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Boudreaux v. Schlumberger Tech Corp.

United States District Court, W.D. Louisiana, Alexandria Division

July 9, 2018

BROCK BOUDREAUX, ET AL.
v.
SCHLUMBERGER TECH CORP.

          PEREZ-MONTES, MAG. JUDGE

          RULING ON APPEAL

          DEE D. DRELL, JUDGE

         The above-captioned suit was conditionally certified as a collective action under 29 U.S.C. §216(b) of the Fair Labor Standards Act ("FLSA") by order of U.S. Magistrate Judge C. Michael Hill, issued February 25, 2015. (Doc. 52). Plaintiffs were previously divided into two (2) classes: 133 directional drillers ("DDs") and 168 measurement while drilling operators ("MWDs"). (Doc. 52). Following a telephone conference and review of submissions by the parties on March 14, 2018, Magistrate Judge Carol Whitehurst, issued a discovery order directing Defendant Schlumberger Technology Corp. ("STC") to select its 15 deponents first, to be followed by the selection of random deponents. (Doc. 229). STC appeals the Magistrate Judge's order, claiming abuse of discretion. (Doc. 230).

         STC asserts that the Magistrate Judge's failure to provide any oral or written reasons in support of her decision regarding the March 14, 2018 order constitutes an abuse of discretion. STC further asserts that given the random selection process chosen by the Magistrate Judge, it forces STC primarily to rely upon representative discovery.[1] Hence they claim the Magistrate Judge is violating its due process rights under the Fifth and Fourteenth Amendments to the U.S. Constitution.[2]

         We review the appeal filed by STC under the "clearly erroneous or contrary to law" standard found in Fed.R.Civ.P. 72(a). Pursuant to Rule 72(a), in reviewing a Magistrate Judge's order on a non-dispositive matter, "[t]he district judge in the case must consider timely objections and modify or set aside any part of the order that is clearly erroneous or is contrary to law." See 28 U.S.C. § 636(b)(1)(A); See Castillo v. Frank, 70 F.3d 382, 385 (5th Cir. 1995). Under this standard, a finding is clearly erroneous when "although there is evidence to support it, the reviewing court on the entire evidence is left with the definite and firm conviction that a mistake has been committed." Anderson v. Bessemer City, 470 U.S. 564, 573 (1985) (citing United States v. U.S. Gypsum Co., 333 U.S. 364, 395 (1948)); McAllister v. U.S. 348 U.S. 19 (1954).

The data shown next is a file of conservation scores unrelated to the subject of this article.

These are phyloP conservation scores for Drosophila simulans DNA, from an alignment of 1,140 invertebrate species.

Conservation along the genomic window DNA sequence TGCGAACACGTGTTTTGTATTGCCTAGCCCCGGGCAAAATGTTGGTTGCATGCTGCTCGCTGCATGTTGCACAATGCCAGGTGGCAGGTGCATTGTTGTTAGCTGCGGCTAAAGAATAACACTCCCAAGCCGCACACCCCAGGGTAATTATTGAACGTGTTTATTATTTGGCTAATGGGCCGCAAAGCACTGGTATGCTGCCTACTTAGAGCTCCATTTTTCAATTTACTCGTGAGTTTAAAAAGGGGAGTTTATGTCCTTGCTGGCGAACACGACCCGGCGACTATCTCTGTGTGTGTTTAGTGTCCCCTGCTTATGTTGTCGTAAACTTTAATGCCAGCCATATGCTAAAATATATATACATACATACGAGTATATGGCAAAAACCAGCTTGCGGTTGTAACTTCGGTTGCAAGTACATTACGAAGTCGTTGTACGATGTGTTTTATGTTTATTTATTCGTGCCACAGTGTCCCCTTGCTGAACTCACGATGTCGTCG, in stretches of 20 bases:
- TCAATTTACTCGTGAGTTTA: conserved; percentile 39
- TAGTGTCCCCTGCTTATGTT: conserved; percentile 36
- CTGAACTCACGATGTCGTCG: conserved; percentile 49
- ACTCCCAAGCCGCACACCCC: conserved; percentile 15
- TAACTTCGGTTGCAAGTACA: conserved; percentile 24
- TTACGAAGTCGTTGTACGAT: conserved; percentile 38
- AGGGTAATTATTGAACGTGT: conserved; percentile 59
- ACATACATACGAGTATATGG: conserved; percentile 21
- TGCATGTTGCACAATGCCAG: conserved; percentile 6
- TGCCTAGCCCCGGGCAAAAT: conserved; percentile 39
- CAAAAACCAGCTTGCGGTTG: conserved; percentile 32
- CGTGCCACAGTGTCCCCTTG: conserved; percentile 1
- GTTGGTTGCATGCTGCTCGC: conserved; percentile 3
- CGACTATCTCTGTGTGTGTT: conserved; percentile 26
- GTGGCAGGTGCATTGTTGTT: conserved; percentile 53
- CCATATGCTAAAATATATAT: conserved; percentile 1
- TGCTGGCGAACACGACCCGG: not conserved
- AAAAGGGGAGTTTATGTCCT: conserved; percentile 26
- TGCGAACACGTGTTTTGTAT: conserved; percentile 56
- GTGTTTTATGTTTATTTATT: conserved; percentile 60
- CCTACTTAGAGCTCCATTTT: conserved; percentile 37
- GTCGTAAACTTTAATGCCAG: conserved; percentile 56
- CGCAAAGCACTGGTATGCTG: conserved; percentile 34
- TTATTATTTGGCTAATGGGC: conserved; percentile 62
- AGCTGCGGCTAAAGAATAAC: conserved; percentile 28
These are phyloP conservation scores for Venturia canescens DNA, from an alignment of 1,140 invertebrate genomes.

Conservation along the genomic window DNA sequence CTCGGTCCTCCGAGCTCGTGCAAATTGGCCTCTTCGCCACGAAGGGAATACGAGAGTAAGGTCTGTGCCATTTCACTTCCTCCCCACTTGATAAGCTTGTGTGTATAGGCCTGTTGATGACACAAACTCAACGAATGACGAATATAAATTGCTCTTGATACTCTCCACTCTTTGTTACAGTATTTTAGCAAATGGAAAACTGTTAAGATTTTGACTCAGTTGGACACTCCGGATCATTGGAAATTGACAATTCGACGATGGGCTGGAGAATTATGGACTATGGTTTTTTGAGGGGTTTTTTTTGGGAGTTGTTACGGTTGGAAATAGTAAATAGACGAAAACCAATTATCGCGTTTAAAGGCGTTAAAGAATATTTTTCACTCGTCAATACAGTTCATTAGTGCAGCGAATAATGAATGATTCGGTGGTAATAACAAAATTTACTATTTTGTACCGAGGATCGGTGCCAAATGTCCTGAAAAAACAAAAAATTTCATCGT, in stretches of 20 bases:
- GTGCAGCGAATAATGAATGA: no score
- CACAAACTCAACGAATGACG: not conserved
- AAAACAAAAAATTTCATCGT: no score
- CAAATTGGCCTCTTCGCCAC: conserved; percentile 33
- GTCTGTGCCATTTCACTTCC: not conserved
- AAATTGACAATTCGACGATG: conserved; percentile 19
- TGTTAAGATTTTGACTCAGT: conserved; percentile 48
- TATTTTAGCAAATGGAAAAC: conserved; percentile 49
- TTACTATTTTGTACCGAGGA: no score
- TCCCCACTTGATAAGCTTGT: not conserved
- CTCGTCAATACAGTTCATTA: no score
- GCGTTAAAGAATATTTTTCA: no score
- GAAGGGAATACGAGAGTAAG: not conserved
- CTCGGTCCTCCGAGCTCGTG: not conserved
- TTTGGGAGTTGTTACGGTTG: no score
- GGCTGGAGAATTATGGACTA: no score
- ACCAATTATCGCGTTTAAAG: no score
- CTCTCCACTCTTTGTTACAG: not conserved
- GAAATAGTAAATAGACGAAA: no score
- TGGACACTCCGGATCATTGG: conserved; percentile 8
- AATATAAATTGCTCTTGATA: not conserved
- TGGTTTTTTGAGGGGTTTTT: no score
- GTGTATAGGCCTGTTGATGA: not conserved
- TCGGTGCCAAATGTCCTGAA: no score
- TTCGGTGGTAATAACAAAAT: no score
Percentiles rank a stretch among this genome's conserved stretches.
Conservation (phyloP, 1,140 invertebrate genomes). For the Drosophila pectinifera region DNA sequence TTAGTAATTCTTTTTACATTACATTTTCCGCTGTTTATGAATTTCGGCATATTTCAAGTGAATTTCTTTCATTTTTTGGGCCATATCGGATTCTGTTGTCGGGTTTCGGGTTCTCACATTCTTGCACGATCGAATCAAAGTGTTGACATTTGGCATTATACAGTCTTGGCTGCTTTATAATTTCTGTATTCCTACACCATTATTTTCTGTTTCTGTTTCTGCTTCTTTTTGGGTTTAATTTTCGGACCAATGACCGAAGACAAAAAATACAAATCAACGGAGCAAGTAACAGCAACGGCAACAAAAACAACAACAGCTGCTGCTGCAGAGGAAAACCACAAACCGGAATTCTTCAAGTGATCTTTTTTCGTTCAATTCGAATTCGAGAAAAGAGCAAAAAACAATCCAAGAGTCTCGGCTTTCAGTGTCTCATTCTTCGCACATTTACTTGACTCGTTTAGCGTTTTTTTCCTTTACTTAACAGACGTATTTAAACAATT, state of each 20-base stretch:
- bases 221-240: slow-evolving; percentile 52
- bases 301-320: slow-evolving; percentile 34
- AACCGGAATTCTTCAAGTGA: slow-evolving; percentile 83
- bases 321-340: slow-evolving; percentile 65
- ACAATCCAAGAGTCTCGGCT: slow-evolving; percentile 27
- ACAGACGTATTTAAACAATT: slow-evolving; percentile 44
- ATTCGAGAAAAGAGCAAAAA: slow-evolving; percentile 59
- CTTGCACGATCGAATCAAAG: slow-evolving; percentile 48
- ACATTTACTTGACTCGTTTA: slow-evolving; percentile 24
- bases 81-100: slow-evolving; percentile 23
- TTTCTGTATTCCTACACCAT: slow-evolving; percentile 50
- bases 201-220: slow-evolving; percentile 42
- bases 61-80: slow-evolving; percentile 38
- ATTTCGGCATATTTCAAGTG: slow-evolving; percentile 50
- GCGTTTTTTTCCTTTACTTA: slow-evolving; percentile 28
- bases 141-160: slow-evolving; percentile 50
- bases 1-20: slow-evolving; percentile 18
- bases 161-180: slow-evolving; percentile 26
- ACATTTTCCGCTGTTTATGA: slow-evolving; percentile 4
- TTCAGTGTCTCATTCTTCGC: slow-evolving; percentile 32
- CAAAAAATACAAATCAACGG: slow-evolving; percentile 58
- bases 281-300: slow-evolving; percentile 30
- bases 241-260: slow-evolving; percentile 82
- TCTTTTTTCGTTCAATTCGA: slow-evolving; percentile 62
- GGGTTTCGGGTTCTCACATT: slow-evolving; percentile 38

Plaintiff responds in support of the Magistrate Judge's order, arguing that, STC previously agreed to the selection process prior to the order and is simply employing tactics to further delay the case. (Doc. 232-2 at pp.2). Plaintiffs stance is that STC is already aware of the differences in job descriptions among the class members. Therefore, in no way would suffer prejudice for the ordered process of random sampling. Additionally, Plaintiff has requested an award for attorney fees pursuant to STC's lack of compliance with Fed.R.Civ.P. 26(g).

         STC has not met its burden of proof in this appeal, as to both arguments presented. STC, as the appellant, is required to demonstrate that the Magistrate's failure to provide any oral or written reasons in support of her decision regarding the March 14, 2018 order constituted clear legal error.[3] Yet, STC has given the court no evidence for which we might develop a "definite and firm conviction that a mistake has been committed" by the Magistrate Judge.[4]

         Our review of the applicable law and jurisprudence reveals that Magistrate Judge Whitehurst's order directing STC to select its 15 deponents first, to be followed by the selection of the random deponents, comports with the Federal Rules of Civil Procedure and traditional notions of due process. The appeal before us again raises the issue of whether limiting STC's discovery is an impediment to the exercise of its due process and/or a deprivation of the opportunity to prepare certain defenses. As we previously observed in the court's 2016 ruling, representative discovery is an accepted practice, particularly in FLSA collective actions. Cranney v. Carriage Services, Inc., 2008 WL 2457912 (D. Nev. 6/16/2008). There is no general due process violation here.

         The appellant, STC, is required to demonstrate, therefore, that the ordered selection procedure will cause their representative discovery to be statistically insignificant such that STC's due process rights will be threatened. Nelson v. American Standard, Inc., 2009 WL 4730166 (E.D. Tex. 12/4/2009). STC postulates this, but has not offered proof, statistical or numerical, as to the likelihood of statistical insignificance as a result of the ordered selection procedure. The court recognizes the limitation placed upon STC's discovery to a degree. However, the methodology ordered by the Magistrate Judge was so ordered with purpose and merit and is sustainable.

         Given these findings, the undersigned is satisfied that the order of the Magistrate Judge comports with applicable law and jurisprudence. It is, therefore ORDERED that STC's appeal is DENIED and DISMISSED. IT IS FURTHER ORDERED that Plaintiffs Motion for Attorney's Fees (Doc. 232 at pp. 7-8) is DENIED. However, the court cautions that further unwarranted delay by STC may well result in the imposition of sanctions, including attorney fees and costs.

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Notes:

[1]Doc. 230 at pp. 5-6.


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